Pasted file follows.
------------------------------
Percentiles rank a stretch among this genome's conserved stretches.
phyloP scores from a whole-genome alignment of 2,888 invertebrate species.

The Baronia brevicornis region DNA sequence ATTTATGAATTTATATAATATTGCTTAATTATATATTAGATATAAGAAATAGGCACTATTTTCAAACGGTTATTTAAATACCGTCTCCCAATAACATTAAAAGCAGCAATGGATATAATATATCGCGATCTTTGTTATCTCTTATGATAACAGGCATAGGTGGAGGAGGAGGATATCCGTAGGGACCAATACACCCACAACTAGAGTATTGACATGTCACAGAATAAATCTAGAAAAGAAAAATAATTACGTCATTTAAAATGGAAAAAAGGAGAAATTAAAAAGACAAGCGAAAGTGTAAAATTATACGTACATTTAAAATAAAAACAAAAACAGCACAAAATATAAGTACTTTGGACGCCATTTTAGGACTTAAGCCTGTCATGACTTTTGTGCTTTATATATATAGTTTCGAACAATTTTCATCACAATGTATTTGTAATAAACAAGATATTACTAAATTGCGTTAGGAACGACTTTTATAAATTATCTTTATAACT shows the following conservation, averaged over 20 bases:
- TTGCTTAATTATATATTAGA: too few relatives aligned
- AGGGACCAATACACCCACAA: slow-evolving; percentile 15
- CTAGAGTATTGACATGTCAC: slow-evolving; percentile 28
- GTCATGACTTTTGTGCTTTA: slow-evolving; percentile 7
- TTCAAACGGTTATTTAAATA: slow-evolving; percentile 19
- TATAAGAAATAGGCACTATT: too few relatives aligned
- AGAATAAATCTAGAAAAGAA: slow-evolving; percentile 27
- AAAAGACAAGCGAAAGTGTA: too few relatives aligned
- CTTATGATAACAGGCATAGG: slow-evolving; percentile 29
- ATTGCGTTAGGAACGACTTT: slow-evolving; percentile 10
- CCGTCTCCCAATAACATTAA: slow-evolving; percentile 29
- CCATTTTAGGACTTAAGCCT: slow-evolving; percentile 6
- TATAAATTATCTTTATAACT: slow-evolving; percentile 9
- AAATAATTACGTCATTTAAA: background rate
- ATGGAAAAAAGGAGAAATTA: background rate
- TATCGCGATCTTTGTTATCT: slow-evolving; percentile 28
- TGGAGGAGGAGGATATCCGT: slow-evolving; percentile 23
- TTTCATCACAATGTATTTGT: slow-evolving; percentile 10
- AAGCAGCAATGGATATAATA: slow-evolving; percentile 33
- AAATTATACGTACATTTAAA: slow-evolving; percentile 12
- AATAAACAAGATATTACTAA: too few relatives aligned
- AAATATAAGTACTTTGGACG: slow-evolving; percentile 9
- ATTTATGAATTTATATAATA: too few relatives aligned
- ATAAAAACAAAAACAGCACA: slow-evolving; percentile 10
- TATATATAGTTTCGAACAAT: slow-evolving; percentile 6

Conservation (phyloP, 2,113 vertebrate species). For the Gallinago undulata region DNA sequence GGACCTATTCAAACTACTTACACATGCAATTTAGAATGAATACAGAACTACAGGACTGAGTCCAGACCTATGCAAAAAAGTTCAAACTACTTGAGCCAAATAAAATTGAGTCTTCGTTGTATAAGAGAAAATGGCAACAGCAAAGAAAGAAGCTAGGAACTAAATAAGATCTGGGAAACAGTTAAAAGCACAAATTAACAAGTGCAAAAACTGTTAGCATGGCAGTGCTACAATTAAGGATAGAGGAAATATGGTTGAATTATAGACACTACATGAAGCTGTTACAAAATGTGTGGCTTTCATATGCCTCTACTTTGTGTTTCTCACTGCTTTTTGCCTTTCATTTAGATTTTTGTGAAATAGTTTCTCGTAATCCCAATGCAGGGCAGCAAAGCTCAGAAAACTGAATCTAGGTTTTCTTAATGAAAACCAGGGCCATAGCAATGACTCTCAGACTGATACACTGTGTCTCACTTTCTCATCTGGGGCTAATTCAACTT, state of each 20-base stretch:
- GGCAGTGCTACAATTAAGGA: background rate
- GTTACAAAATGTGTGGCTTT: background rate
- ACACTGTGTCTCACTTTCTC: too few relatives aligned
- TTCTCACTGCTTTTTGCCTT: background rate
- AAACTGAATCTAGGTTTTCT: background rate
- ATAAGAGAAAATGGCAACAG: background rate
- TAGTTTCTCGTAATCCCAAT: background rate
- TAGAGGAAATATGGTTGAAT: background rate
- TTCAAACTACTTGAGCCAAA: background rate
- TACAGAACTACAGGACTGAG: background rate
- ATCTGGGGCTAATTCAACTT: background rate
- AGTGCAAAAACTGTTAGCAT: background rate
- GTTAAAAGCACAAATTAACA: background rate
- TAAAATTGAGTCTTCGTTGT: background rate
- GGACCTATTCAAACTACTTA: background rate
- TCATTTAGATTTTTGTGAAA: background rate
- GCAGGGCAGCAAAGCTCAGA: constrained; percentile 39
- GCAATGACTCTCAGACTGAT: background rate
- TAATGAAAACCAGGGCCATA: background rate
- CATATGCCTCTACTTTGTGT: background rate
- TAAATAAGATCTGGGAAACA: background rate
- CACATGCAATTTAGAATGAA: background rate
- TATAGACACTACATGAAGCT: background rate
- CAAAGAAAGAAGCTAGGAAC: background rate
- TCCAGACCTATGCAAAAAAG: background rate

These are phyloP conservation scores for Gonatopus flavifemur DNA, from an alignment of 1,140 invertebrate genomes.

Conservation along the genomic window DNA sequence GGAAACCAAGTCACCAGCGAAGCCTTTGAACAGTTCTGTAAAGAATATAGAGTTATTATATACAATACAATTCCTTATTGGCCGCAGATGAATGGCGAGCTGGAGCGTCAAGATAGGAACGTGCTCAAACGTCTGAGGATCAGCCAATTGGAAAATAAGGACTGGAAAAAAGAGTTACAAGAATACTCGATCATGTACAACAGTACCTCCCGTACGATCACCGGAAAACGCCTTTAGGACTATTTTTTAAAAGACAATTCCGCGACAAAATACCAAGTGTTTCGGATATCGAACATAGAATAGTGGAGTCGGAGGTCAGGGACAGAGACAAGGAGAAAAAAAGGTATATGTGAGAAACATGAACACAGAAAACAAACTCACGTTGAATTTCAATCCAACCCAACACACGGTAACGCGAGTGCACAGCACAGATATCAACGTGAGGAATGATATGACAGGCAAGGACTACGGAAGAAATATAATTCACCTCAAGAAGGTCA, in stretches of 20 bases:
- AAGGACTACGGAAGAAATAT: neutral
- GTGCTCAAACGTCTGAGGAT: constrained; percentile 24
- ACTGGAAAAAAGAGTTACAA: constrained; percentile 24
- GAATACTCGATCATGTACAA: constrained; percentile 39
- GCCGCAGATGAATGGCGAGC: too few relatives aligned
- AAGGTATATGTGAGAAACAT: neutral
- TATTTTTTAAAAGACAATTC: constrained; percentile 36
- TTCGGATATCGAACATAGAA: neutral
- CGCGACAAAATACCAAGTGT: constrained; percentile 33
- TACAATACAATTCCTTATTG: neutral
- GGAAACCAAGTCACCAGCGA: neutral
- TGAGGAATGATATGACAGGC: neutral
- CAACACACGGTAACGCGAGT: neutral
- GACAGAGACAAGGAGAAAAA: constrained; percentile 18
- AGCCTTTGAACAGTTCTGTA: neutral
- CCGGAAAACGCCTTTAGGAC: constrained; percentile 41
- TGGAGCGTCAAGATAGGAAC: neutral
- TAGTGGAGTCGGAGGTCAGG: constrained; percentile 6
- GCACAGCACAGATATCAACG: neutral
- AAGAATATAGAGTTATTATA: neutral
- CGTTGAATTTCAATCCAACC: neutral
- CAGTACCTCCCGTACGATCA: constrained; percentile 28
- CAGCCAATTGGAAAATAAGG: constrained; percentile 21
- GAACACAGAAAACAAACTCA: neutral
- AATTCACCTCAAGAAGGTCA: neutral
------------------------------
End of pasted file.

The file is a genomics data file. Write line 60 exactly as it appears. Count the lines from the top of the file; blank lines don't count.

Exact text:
- GAATACTCGATCATGTACAA: constrained; percentile 39